By Ray Schultz
On May 2, 1941, Frank Johnson submitted six direct mail letters and a cover memo to Francis DeWitt Pratt, the circulation manager of Time Inc. Although he later called Pratt “a very bad judge of good copy,” the young copywriter wanted something from him.
“Here is a try at getting everything in one letter, the whole approached from the Rich, Beautiful Prose–or Archibald Mac Leish–angle, and ending on a note of Auchincloss,” Johnson wrote, describing his first letter:
A Panzer Division raising dust clouds along the north coast of Africa…a brawny riveter earning overtime in the Newport News shipyards…a half-scared, half-thrilled youth on his first solo flight over Pensacola…the members of a Congressional Committee in Washington scrawling endless figures on foolscap as they struggle with the stiffest tax bill in U.S. history–
He went on to Number 2. “Probably a reaction from Number 1, and pretty frivolous for a sales talk. However, you’re supposed to gather that I can do these, too.”
Want to add two or three years to your LIFE?
Here are the years:
1941 1942 1943
He moved onto to Number 3, which he described as “The middle way. I like it.” It started by saying, simply, LIFE takes no bets…
The next one he described as “same idea, cut down to a page.” Johnson added that with one exception, these letters are purposely not serious in tone. This is because it’s 1941: and headlines, radio, and corner store talk are all pretty damn gloomy.
What did he want? “I shall burn joss sticks and paper prayers the week-end long, because I really want that job,” Johnson wrote. “More important, I’m now pretty sure I can handle it.” Pratt must have agreed, for Johnson was named circulation promotion manager of Life for a salary of $75 a week.
Born in 1912 in Cambridge, Ohio, Johnson graduated from Ohio State with a degree in economics in 1934, then headed for New York. His first job there was as a claims adjuster for Liberty Mutual, but he quit when a woman whose claim he was investigating threw a poker at his head. Then he got himself hired by Time Inc as a CBOB (college boy-office boy) for $20 a week. “I remember walking in the door of Time and thinking, ‘Hey, I’m home,'” he said.
The CBOBs— liberal arts graduates from good schools–earned the business by sneaking a look at the internal mail they delivered, including that of founder Henry Luce, whose red pencils Johnson picked up as part of his job.
Expected as a CBOB to “get up or out,” Johnson moved up into the circulation department in 1938. Time Inc., built on direct mail, had several great writers and circulation experts on staff, like Bill Baring-Gould and Nick Samstag. Johnson, who was passionate about Kipling, Thurber and Twain, was soon accepted as one of them.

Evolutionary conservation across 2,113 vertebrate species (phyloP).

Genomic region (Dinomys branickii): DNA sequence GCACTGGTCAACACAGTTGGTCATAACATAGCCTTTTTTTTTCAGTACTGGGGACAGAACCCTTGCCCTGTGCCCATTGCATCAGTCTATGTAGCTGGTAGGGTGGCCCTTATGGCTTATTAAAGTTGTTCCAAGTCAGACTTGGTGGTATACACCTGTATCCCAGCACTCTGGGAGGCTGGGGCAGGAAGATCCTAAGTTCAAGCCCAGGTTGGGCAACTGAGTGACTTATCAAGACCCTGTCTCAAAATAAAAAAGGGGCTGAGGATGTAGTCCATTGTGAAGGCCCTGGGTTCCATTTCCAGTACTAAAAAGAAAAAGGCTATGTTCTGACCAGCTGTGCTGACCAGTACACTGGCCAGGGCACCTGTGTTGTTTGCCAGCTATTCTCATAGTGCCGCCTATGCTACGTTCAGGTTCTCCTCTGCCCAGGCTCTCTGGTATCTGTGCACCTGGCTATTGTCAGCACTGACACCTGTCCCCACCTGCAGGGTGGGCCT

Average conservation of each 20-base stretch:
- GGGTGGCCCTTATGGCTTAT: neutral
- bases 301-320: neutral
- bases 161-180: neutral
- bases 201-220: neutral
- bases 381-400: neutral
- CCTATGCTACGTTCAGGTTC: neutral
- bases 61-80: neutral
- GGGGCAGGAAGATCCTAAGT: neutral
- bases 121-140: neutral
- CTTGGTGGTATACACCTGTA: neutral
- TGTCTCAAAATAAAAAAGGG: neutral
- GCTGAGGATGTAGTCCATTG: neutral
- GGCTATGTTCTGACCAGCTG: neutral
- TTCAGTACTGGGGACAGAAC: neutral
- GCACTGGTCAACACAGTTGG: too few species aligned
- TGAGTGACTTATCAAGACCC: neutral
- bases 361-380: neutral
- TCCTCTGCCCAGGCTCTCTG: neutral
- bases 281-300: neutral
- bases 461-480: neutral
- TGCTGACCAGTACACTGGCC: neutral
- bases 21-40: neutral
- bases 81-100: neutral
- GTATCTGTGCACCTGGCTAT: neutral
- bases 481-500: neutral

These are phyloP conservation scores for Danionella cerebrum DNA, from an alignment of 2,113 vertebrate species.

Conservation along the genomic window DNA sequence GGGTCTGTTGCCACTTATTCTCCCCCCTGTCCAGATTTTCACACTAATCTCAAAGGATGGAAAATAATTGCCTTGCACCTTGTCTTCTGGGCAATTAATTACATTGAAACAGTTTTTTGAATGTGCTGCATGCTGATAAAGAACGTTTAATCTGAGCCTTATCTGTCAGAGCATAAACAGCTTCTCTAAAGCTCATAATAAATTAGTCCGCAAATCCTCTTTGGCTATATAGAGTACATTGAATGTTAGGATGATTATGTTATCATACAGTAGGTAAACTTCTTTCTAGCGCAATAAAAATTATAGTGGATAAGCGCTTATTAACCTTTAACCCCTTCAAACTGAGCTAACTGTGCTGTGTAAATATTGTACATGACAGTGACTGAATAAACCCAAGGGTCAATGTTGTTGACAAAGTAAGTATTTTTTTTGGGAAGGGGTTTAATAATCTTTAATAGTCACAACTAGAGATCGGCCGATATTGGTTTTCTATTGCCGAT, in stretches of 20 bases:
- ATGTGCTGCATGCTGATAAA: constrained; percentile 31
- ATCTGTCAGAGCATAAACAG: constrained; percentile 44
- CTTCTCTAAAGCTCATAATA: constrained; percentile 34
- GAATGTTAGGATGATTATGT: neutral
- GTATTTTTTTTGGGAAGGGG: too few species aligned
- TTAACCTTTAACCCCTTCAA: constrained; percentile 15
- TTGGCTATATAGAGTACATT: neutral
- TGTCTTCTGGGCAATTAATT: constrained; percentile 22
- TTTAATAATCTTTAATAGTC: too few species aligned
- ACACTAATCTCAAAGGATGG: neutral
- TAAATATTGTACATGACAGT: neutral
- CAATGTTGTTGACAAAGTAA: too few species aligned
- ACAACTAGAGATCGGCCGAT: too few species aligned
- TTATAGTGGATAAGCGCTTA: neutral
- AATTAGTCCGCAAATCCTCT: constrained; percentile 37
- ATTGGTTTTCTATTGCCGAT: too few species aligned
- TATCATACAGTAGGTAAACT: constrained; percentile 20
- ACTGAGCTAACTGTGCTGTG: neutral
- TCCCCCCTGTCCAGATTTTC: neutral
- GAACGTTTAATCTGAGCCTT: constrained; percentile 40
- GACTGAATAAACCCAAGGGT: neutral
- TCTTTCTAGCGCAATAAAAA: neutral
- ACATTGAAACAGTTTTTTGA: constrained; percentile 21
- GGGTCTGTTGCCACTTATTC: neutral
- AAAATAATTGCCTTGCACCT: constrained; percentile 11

“Everybody there talked my language,” Johnson said. “We were all the same types. Super literate. We talked too much, and we drank too much. I could drink two martinis and come back to work and not go to sleep.”
Johnson wrote his first direct mail letter for Life in 1940, describing a contraption that sounded just like the Internet, provided by his daughter Judy Thoms:
Here is an artist’s approximation of a multiperimicrotelicona-rayoscope.
The one pictured is the only machine of its kind extant.
It was designed and built by a Prof. Dr. Zanathope Johnson, whom you can see.
For thirty years he secluded himself in a great hilltop-laboratory, planning, experimenting, building–for he was making a machine which would see everything of interest, all over the World!
In 1941, Pearl Harbor was attacked and Time proclaimed in a direct mail letter that now the news is happening to us. Draftable despite his poor eyesight, Johnson entered the Army Air Force, and was sent to Wright Field in Ohio, where he put out the Air Surgeon’s Bulletin. Johnson would ruefully say, “I’m the guy who lost the war. I never got out of the country.”
After the war, Johnson returned to Time Inc., which had kept him on partial salary during his service hitch. Given postwar inflation, “It was a good time to write direct mail because you just kept saying ‘Buy now, or the price is going to double pretty soon,” he said.
In an interview in 1999, Johnson examined several letters from that period to determine authorship. One was the Cold War piece known simply as “The Crumple Letter,” from the fall of 1949. It was crumpled, as if someone had rolled it up in a ball.
This is the way this letter might look (after it had been fished out of the wastebasket and somewhat smoothed) if I had sent it to Andrei Vishinsky or Maurice Thorez or Ana Pauker.
For this is an invitation to subscribe to TIME–and Communists have as little respect for honest journalism as they have opportunity to read it.”
“I think I had something to do with that,” Johnson said. “We had one that was burnt on the edges, too. And we had a hell of a time with that. In the first place, we had a hard time setting it on fire. Finally, it took blowtorches. And the blowtorches tended to set the whole damned file on fire. People complained when they opened it because soot would fall out [of the envelope]. But boy, it was fun to do.”